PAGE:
Carve our time for yourself!!
Even if it’s just five minutes…and preferably at the beginning of the day. This not only helps set a great tone for the day but minimizes the chance of being derailed. Journaling, meditation, stretching, practicing yoga, writing a gratitude list, setting intentions or breathwork are all things you can do that take less than five minutes and will have a HUGE impact.
Say No to Things and Set Boundaries
The holidays can be a notoriously difficult time of year for a lot of people. Try to be really intentional and check in with yourself about what commitments you say yes to, and say no if something isn’t going to serve you. Remember you always have permission to change your mind.
Another big one during the holidays, especially since we spend more time around other family members is setting boundaries. Setting boundaries with loved ones and family members can be hard and scary but when you do, you teach them how you want to be treated and feel more respected in turn. If you notice that you feel stressed or feel overwhelmed with the thought of going home or being around family, that’s probably a sign that you could benefit from setting boundaries.
Nourish your body
Pick nourishing, balanced foods when possible. Load your plate with veggies and greens while also indulging in some of your favorite foods. I LIVE for the food around the holidays and I’m all about enjoying what you love. I invite you to think mindfully about what’s going on your plate and add some nutrient dense foods when possible. I also wrote a blog post on intuitive eating that could be a great way to get intentional with food choices and build healthy habits this season.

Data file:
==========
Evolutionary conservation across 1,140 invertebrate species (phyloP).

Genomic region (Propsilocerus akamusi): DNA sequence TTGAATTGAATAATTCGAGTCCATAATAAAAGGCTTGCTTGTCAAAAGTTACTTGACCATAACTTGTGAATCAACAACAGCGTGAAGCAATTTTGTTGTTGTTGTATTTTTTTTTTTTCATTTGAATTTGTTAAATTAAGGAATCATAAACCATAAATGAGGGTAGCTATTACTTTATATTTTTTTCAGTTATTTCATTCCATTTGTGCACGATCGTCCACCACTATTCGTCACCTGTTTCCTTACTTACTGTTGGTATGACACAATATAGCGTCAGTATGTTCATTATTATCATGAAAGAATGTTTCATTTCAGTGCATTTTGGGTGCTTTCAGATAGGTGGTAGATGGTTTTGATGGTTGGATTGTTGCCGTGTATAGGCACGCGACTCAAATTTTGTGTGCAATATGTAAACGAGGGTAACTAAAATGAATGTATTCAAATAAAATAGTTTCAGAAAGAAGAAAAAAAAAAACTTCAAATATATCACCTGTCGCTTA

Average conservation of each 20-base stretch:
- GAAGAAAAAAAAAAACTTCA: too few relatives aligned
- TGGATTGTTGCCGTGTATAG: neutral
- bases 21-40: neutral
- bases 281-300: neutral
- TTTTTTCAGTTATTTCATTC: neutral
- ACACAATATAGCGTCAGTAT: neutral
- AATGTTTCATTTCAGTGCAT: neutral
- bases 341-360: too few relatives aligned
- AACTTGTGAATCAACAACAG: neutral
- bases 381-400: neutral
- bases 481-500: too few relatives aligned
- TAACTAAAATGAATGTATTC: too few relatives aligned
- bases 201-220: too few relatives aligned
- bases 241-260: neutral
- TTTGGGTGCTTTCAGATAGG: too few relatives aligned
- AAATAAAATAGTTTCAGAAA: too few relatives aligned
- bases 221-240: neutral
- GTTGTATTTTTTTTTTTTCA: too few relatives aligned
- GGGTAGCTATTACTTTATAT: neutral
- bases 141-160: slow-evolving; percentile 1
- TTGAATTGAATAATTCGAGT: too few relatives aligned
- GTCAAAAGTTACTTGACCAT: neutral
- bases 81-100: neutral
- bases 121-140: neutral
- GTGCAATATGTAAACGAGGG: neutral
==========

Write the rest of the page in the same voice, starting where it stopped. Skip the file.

Get some sort of physical movement
Not only in movement amazing for our physical health, it has so many benefits for out emotional health. Whether it’s a walk outside, HIIT, yoga or strength training. You will never regret a workout!! A great question to check in with yourself is what kind of movement would make my body feel best today? Honor whatever comes up for you.
Hydrate, hydrate, hydrate
Drink plenty of water throughout the day. One of my favorite ways to do this, is making sure to have a glass of water between any other beverages you might be consuming. If you’re interested in reading more about this check out this blog post I wrote here.
As a holistic therapist, every holiday season I work with my clients to help approach the holidays proactively. If you found these helpful and are wanting to set yourself up for success this holiday season, I would love to support you. You can learn more about me here. I am currently accepting new clients who reside in the state of California.
You can also check out my holistic eBook The Good Mood Guide. It’s filled with a weeks worth of healthy recipes, mindfulness practices, self care strategies and all my tips and tricks to prioritize yourself. I do the practices in this guide every time I need a little reset and I am always so happy I did. Extra bonus, it makes for an amazing gift!
Remember: this post is for informational purposes only and may not be the best fit for you and your personal situation. It shall not be construed as legal, financial, or medical advice. The information and education provided here is not intended or implied to supplement or replace professional advice of your own attorney, accountant, physician, or financial advisor. Always check with your own physician, attorney, financial advisor, accountant, or other business or medical professional before trying or implementing any information read here.